No one is an exception in the anti-epidemic regulations in New Zealand. Prime Minister Jacinda Ardern and mate have just been rejected at a cafe because they have enough customers following the government’s social quarantine rules.
It is rare for a country leader to stop by a roadside cafe and the rejection of leadership is even rarer.
But that happened to the New Zealand prime minister on May 16 at a cafe in Wellington.
The story was spread on social networking Twitter surprised many people. “Oh my, Jacinda Ardern walked into the Olive shop and was denied because it was full,” wrote one account on the social network.
According to the New Zealand government’s social spacing policy to cope with the COVID-19 epidemic, shops can only serve up to 100 people and tables must be placed 1m apart.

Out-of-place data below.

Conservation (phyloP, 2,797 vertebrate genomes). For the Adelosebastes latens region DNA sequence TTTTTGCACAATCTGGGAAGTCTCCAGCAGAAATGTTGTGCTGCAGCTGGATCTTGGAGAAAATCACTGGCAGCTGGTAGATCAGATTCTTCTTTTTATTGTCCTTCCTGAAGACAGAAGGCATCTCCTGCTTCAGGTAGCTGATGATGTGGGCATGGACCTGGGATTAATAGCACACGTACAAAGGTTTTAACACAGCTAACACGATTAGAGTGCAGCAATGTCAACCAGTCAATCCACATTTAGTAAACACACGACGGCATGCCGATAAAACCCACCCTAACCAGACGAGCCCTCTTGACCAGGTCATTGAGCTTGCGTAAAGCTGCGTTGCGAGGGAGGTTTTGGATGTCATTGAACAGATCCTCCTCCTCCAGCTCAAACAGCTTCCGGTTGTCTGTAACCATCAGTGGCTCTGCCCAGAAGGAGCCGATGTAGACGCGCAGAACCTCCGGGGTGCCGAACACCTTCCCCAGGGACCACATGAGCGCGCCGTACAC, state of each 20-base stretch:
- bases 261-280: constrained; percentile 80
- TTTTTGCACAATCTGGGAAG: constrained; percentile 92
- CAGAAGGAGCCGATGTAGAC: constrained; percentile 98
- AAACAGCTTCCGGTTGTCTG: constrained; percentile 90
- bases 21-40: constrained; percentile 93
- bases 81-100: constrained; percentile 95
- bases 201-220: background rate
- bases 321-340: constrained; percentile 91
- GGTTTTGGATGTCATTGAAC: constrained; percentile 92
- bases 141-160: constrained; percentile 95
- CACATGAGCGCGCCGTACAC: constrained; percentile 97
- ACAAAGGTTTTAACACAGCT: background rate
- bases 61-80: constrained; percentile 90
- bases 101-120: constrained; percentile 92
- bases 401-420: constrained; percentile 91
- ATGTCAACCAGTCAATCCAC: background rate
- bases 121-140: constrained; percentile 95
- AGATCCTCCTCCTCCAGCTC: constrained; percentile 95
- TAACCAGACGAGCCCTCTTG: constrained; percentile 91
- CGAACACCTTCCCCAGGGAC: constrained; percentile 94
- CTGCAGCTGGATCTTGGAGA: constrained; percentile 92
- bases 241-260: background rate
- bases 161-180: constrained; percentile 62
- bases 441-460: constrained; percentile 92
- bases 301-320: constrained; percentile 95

Ardern’s partner, Mr. Clarke Gayford, later responded that it was his fault for not having arranged in advance.
Meanwhile, the prime minister’s spokesman explained that she did not want to send employees in advance to prepare for seats like other world leaders often do. During the COVID-19 epidemic, having to wait to drink coffee was something anyone in New Zealand could encounter.
“The Prime Minister said she wanted to wait like everyone else,” the Guardian quoted Ardern’s spokeswoman as saying.
However, the story ended happily when shortly after that there was a vacancy and the shop staff chased her back. “She had a delicious late lunch and left half an hour later,” said the owner of the coffee shop, saying he didn’t think it was that much attention.
New Zealand had fewer than 1,500 COVID-19 cases and only 21 died as a result of strong anti-epidemic measures taken by the government, including border closures on March 15 and national blockade 10 days later.